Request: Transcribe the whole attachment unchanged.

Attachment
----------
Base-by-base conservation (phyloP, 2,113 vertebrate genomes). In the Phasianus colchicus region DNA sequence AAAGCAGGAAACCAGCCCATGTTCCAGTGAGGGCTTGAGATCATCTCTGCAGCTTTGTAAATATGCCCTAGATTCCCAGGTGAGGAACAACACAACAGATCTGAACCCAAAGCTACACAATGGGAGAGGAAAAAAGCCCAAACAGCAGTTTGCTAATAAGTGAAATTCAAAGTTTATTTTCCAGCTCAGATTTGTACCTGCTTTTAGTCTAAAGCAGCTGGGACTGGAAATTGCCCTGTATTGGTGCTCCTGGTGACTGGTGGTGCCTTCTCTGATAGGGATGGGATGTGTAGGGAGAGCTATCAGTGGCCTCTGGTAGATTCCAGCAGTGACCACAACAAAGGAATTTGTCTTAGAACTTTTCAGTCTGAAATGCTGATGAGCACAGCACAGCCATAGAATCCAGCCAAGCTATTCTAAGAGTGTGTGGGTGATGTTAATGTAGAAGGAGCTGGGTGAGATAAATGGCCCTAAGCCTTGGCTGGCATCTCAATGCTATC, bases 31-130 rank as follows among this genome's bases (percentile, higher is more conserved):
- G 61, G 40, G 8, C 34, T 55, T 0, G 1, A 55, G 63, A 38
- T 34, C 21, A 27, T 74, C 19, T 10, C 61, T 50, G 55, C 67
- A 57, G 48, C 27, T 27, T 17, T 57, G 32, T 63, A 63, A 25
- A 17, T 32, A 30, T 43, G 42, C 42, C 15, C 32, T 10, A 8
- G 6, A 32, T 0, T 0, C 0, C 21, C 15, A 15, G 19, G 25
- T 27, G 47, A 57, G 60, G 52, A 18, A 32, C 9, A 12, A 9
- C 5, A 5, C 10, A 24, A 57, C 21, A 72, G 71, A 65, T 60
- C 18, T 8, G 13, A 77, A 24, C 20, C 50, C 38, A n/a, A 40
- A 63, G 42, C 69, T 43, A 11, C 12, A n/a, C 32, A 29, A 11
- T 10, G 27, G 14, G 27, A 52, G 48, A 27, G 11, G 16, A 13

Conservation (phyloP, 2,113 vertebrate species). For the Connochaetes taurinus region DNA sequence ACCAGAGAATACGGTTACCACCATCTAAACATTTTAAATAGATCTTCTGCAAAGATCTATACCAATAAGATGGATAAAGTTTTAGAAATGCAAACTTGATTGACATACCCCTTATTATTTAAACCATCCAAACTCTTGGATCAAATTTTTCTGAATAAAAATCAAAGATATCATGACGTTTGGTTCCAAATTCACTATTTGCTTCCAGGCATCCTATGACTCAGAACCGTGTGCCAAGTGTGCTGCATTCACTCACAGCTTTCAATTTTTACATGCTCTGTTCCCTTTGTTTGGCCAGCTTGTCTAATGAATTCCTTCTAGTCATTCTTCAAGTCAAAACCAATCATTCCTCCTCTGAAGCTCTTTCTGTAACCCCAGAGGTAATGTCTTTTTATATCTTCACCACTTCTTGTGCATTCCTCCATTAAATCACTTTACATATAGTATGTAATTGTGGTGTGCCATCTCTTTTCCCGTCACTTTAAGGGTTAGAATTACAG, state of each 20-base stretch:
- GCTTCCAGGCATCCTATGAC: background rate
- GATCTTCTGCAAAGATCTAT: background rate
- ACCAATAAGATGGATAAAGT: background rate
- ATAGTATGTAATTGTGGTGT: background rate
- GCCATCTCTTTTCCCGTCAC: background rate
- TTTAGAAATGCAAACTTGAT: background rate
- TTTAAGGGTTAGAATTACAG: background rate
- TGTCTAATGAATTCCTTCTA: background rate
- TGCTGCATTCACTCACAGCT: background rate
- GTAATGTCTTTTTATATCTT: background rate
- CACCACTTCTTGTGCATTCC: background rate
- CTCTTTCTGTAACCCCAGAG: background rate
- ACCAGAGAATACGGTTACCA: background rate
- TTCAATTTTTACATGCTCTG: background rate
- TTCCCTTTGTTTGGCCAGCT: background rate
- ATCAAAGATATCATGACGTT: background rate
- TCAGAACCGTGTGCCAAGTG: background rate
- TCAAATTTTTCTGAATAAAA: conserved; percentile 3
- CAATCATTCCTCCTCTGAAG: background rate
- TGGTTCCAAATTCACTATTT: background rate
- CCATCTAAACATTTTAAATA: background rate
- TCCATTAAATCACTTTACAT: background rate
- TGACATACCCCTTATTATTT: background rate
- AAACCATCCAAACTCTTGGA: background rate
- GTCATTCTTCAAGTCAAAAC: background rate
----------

Base-by-base conservation (phyloP, 2,113 vertebrate genomes). In the Phasianus colchicus region DNA sequence AAAGCAGGAAACCAGCCCATGTTCCAGTGAGGGCTTGAGATCATCTCTGCAGCTTTGTAAATATGCCCTAGATTCCCAGGTGAGGAACAACACAACAGATCTGAACCCAAAGCTACACAATGGGAGAGGAAAAAAGCCCAAACAGCAGTTTGCTAATAAGTGAAATTCAAAGTTTATTTTCCAGCTCAGATTTGTACCTGCTTTTAGTCTAAAGCAGCTGGGACTGGAAATTGCCCTGTATTGGTGCTCCTGGTGACTGGTGGTGCCTTCTCTGATAGGGATGGGATGTGTAGGGAGAGCTATCAGTGGCCTCTGGTAGATTCCAGCAGTGACCACAACAAAGGAATTTGTCTTAGAACTTTTCAGTCTGAAATGCTGATGAGCACAGCACAGCCATAGAATCCAGCCAAGCTATTCTAAGAGTGTGTGGGTGATGTTAATGTAGAAGGAGCTGGGTGAGATAAATGGCCCTAAGCCTTGGCTGGCATCTCAATGCTATC, bases 31-130 rank as follows among this genome's bases (percentile, higher is more conserved):
- G 61, G 40, G 8, C 34, T 55, T 0, G 1, A 55, G 63, A 38
- T 34, C 21, A 27, T 74, C 19, T 10, C 61, T 50, G 55, C 67
- A 57, G 48, C 27, T 27, T 17, T 57, G 32, T 63, A 63, A 25
- A 17, T 32, A 30, T 43, G 42, C 42, C 15, C 32, T 10, A 8
- G 6, A 32, T 0, T 0, C 0, C 21, C 15, A 15, G 19, G 25
- T 27, G 47, A 57, G 60, G 52, A 18, A 32, C 9, A 12, A 9
- C 5, A 5, C 10, A 24, A 57, C 21, A 72, G 71, A 65, T 60
- C 18, T 8, G 13, A 77, A 24, C 20, C 50, C 38, A n/a, A 40
- A 63, G 42, C 69, T 43, A 11, C 12, A n/a, C 32, A 29, A 11
- T 10, G 27, G 14, G 27, A 52, G 48, A 27, G 11, G 16, A 13

Conservation (phyloP, 2,113 vertebrate species). For the Connochaetes taurinus region DNA sequence ACCAGAGAATACGGTTACCACCATCTAAACATTTTAAATAGATCTTCTGCAAAGATCTATACCAATAAGATGGATAAAGTTTTAGAAATGCAAACTTGATTGACATACCCCTTATTATTTAAACCATCCAAACTCTTGGATCAAATTTTTCTGAATAAAAATCAAAGATATCATGACGTTTGGTTCCAAATTCACTATTTGCTTCCAGGCATCCTATGACTCAGAACCGTGTGCCAAGTGTGCTGCATTCACTCACAGCTTTCAATTTTTACATGCTCTGTTCCCTTTGTTTGGCCAGCTTGTCTAATGAATTCCTTCTAGTCATTCTTCAAGTCAAAACCAATCATTCCTCCTCTGAAGCTCTTTCTGTAACCCCAGAGGTAATGTCTTTTTATATCTTCACCACTTCTTGTGCATTCCTCCATTAAATCACTTTACATATAGTATGTAATTGTGGTGTGCCATCTCTTTTCCCGTCACTTTAAGGGTTAGAATTACAG, state of each 20-base stretch:
- GCTTCCAGGCATCCTATGAC: background rate
- GATCTTCTGCAAAGATCTAT: background rate
- ACCAATAAGATGGATAAAGT: background rate
- ATAGTATGTAATTGTGGTGT: background rate
- GCCATCTCTTTTCCCGTCAC: background rate
- TTTAGAAATGCAAACTTGAT: background rate
- TTTAAGGGTTAGAATTACAG: background rate
- TGTCTAATGAATTCCTTCTA: background rate
- TGCTGCATTCACTCACAGCT: background rate
- GTAATGTCTTTTTATATCTT: background rate
- CACCACTTCTTGTGCATTCC: background rate
- CTCTTTCTGTAACCCCAGAG: background rate
- ACCAGAGAATACGGTTACCA: background rate
- TTCAATTTTTACATGCTCTG: background rate
- TTCCCTTTGTTTGGCCAGCT: background rate
- ATCAAAGATATCATGACGTT: background rate
- TCAGAACCGTGTGCCAAGTG: background rate
- TCAAATTTTTCTGAATAAAA: conserved; percentile 3
- CAATCATTCCTCCTCTGAAG: background rate
- TGGTTCCAAATTCACTATTT: background rate
- CCATCTAAACATTTTAAATA: background rate
- TCCATTAAATCACTTTACAT: background rate
- TGACATACCCCTTATTATTT: background rate
- AAACCATCCAAACTCTTGGA: background rate
- GTCATTCTTCAAGTCAAAAC: background rate